Boucher declined to comment on Zuyus’ hire, departure or press shyness. A political blog, The Alaska Landmine, connected Zuyus’ departure in mid-February to missed payments on an $11.6 million contract for cybersecurity services awarded by the state in fall 2018 to California-based Evotek. Boucher would not comment on the Evotek contract, which The Alaska Landmine said has been terminated, or what the state is doing to meet cybersecurity needs for which state officials assigned more than $11 million last year.

“We’re trying to increase and harden our security profile within the resource constraints that we have,” he said. “Security is a priority for us, so we’re definitely trying to move forward to the best of our ability.”

Boucher also confirmed that Alaska has had a new chief information security officer, Mark Breunig, since January. According to his LinkedIn profile, Breunig has also been a project manager at Accenture, a senior manager of IT security at NANA Development Corporation, an IT manager for the municipality of Anchorage and the owner of his own IT security consulting business.

As someone who has had a hand in many state departments over three-plus decades, Boucher felt comfortable saying IT in Alaska, in general, is in a “challenged state.” More specifically he pointed to Administrative Order 284, an order from then-Gov. Bill Walker in April 2017 consolidating Alaska's IT assets to a standalone agency under the leadership of a state CIO. He said the state is working toward IT services and infrastructure being shared between all its departments, and that process is still ongoing.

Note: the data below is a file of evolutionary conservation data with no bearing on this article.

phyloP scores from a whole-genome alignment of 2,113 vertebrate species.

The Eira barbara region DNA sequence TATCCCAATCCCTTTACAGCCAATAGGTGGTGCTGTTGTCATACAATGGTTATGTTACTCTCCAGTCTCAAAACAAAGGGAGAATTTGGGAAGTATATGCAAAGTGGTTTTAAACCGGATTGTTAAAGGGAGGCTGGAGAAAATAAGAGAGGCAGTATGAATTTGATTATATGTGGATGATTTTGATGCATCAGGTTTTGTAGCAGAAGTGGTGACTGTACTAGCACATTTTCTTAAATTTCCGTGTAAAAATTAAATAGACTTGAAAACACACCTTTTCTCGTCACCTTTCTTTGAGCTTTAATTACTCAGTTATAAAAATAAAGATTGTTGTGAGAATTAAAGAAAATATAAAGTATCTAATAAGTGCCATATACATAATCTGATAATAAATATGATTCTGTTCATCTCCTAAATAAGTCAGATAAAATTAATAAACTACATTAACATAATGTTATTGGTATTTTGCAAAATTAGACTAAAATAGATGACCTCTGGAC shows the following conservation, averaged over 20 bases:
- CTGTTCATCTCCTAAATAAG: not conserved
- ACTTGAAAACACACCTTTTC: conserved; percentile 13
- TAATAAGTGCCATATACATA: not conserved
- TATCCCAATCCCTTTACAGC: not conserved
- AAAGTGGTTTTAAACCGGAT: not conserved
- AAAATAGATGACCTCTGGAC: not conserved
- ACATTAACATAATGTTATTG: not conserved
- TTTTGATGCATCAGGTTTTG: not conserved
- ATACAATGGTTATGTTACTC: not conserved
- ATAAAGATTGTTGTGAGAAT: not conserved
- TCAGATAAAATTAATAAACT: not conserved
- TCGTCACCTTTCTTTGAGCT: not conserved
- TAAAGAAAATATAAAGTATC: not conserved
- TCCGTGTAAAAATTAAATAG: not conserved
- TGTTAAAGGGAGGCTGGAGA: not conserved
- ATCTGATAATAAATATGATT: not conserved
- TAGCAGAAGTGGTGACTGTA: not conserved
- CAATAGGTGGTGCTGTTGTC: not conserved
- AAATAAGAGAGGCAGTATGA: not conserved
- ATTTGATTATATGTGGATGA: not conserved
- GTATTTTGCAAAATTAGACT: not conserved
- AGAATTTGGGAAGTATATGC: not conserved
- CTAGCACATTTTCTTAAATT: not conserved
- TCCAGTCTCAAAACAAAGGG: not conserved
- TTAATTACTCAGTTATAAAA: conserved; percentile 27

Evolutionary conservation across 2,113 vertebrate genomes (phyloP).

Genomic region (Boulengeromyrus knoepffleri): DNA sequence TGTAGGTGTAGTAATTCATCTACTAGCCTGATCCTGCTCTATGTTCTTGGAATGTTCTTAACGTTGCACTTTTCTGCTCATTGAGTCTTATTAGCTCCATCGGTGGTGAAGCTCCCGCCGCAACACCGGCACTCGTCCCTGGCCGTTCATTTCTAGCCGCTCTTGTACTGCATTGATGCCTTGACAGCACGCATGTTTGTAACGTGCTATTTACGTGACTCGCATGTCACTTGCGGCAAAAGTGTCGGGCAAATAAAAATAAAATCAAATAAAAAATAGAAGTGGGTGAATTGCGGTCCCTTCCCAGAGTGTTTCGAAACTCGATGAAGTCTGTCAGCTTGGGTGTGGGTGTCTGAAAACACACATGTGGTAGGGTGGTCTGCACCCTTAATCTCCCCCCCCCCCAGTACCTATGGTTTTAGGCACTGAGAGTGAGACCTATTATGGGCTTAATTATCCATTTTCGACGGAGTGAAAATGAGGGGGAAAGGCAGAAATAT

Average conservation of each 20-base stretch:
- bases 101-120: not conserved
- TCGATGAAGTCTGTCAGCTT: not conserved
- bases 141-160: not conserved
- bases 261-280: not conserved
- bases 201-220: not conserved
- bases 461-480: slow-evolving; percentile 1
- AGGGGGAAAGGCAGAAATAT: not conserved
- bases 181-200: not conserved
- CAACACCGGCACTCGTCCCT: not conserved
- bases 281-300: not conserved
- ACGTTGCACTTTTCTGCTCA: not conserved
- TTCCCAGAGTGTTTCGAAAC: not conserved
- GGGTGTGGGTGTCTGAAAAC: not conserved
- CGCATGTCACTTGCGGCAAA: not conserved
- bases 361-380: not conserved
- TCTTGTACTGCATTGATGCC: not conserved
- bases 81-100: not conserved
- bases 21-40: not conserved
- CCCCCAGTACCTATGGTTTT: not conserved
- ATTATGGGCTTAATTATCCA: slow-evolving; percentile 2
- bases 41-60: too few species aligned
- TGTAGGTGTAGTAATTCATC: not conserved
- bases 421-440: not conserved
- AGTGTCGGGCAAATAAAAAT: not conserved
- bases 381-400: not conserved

“We’re attempting to execute a consolidation to a shared services model where it works and is appropriate, which many of the other states are going through some iteration of the same exercise,” he said. “Since the beginning of (AO 284), we’ve moved 140-some positions into the central IT organization from the agencies, the individual departments … We’ve used the phrase ‘commodity services,’ such as the delivery of endpoint support, data centers, that kind of stuff. Those are the first moves that we are making in terms of consolidation.”

Despite AO 284 and recent turnover in OIT, Boucher said he sees no significant difference between the structure of the department now and in 2018.

Talking to GT last week, he said he would be speaking to the state House finance subcommittee this week on IT projects or initiatives underway, but he declined to elaborate.

Alaska’s CIO under Walker’s administration, Bill Vajda, started a new job on March 4 as CIO of the U.S. Department of the Interior.

Andrew Westrope Staff Writer

Andrew Westrope is a staff writer for Government Technology. Before that, he was a reporter and editor at community newspapers for seven years. He has a Bachelor’s degree in physiology from Michigan State University and lives in Northern California.